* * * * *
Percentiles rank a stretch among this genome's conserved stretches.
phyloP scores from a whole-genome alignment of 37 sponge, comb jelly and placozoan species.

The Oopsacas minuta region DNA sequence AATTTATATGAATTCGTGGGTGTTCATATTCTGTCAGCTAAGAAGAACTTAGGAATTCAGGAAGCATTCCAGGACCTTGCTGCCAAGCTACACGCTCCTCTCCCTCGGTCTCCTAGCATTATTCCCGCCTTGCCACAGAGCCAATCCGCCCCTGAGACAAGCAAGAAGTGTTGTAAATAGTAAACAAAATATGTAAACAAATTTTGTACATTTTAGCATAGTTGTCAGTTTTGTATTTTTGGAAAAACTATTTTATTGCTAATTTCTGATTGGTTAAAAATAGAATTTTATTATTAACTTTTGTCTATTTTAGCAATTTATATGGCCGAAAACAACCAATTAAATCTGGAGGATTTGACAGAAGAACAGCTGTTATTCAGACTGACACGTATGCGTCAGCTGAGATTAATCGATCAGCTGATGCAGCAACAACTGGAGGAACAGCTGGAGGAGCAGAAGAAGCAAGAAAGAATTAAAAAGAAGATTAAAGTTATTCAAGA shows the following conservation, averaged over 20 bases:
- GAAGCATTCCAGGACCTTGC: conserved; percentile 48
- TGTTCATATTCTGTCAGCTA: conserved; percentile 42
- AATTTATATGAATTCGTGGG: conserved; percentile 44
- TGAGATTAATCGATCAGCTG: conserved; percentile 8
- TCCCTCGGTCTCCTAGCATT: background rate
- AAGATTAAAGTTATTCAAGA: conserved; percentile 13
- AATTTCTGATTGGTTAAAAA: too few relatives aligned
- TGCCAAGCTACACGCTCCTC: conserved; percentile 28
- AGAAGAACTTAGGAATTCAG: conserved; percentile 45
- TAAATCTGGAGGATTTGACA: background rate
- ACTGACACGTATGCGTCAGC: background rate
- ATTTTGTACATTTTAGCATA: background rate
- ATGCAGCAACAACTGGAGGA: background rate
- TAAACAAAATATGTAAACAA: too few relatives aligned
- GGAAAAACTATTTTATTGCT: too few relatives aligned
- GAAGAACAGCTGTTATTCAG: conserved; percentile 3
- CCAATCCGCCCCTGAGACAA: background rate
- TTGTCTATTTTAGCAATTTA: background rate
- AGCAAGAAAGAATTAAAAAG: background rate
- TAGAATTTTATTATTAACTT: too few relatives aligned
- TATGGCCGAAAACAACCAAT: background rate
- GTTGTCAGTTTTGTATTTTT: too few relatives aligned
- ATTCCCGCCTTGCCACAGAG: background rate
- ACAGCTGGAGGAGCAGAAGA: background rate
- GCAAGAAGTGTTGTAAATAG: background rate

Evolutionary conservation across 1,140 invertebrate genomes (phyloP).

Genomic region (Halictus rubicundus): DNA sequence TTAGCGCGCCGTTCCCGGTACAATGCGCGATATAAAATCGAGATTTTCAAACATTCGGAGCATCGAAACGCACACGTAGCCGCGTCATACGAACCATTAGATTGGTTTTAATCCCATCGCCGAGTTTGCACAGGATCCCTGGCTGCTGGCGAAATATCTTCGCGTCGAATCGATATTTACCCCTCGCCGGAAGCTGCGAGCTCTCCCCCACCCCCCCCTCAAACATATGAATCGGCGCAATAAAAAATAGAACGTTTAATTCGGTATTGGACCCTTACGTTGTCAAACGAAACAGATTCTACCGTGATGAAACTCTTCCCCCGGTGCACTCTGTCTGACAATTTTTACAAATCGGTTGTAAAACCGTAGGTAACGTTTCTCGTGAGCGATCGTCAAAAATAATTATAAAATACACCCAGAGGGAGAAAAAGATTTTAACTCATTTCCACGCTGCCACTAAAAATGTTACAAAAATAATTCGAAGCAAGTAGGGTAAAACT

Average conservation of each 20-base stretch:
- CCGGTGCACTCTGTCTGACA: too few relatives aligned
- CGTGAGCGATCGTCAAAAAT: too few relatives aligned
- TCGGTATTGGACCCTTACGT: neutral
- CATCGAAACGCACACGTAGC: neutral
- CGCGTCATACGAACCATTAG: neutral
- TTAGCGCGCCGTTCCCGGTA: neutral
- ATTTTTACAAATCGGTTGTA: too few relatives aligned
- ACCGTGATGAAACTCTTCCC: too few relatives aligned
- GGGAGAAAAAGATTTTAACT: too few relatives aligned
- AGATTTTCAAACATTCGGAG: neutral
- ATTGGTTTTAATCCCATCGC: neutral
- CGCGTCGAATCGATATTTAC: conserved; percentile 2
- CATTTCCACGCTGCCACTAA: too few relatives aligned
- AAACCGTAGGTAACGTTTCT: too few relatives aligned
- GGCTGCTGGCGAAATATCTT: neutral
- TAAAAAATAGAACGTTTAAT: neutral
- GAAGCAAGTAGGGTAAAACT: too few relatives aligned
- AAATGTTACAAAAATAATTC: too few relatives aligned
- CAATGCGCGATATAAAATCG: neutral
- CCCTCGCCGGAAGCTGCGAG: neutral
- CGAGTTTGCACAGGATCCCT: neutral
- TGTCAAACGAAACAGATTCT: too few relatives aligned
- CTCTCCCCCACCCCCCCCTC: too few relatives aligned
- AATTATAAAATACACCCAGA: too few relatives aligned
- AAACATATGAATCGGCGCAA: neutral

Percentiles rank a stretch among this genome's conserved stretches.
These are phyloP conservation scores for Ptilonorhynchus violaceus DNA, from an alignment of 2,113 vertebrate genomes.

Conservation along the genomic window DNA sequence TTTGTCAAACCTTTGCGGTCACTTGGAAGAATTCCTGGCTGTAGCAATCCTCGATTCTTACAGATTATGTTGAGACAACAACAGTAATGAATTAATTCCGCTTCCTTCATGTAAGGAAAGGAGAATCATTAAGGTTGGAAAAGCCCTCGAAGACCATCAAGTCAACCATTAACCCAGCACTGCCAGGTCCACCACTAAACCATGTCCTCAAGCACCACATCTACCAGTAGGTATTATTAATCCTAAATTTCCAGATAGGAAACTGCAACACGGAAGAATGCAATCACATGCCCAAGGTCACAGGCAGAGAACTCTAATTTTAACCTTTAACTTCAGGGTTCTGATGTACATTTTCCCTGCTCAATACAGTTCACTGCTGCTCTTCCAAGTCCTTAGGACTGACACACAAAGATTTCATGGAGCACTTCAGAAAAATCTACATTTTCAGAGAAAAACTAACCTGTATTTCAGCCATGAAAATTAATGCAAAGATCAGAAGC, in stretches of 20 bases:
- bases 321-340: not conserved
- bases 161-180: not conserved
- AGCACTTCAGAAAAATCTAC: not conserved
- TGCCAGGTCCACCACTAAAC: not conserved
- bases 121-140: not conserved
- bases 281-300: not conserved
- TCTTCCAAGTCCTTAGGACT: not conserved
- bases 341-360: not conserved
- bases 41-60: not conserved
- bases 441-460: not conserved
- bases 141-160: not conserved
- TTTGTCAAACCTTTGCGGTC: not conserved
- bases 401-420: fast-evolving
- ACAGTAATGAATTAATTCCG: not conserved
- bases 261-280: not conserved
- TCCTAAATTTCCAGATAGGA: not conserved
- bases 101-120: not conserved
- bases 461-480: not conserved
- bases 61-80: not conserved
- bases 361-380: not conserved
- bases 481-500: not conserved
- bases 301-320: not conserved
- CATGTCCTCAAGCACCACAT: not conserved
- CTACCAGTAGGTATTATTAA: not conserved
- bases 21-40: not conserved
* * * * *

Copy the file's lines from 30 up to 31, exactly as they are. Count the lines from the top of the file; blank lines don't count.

Genomic region (Halictus rubicundus): DNA sequence TTAGCGCGCCGTTCCCGGTACAATGCGCGATATAAAATCGAGATTTTCAAACATTCGGAGCATCGAAACGCACACGTAGCCGCGTCATACGAACCATTAGATTGGTTTTAATCCCATCGCCGAGTTTGCACAGGATCCCTGGCTGCTGGCGAAATATCTTCGCGTCGAATCGATATTTACCCCTCGCCGGAAGCTGCGAGCTCTCCCCCACCCCCCCCTCAAACATATGAATCGGCGCAATAAAAAATAGAACGTTTAATTCGGTATTGGACCCTTACGTTGTCAAACGAAACAGATTCTACCGTGATGAAACTCTTCCCCCGGTGCACTCTGTCTGACAATTTTTACAAATCGGTTGTAAAACCGTAGGTAACGTTTCTCGTGAGCGATCGTCAAAAATAATTATAAAATACACCCAGAGGGAGAAAAAGATTTTAACTCATTTCCACGCTGCCACTAAAAATGTTACAAAAATAATTCGAAGCAAGTAGGGTAAAACT

Average conservation of each 20-base stretch: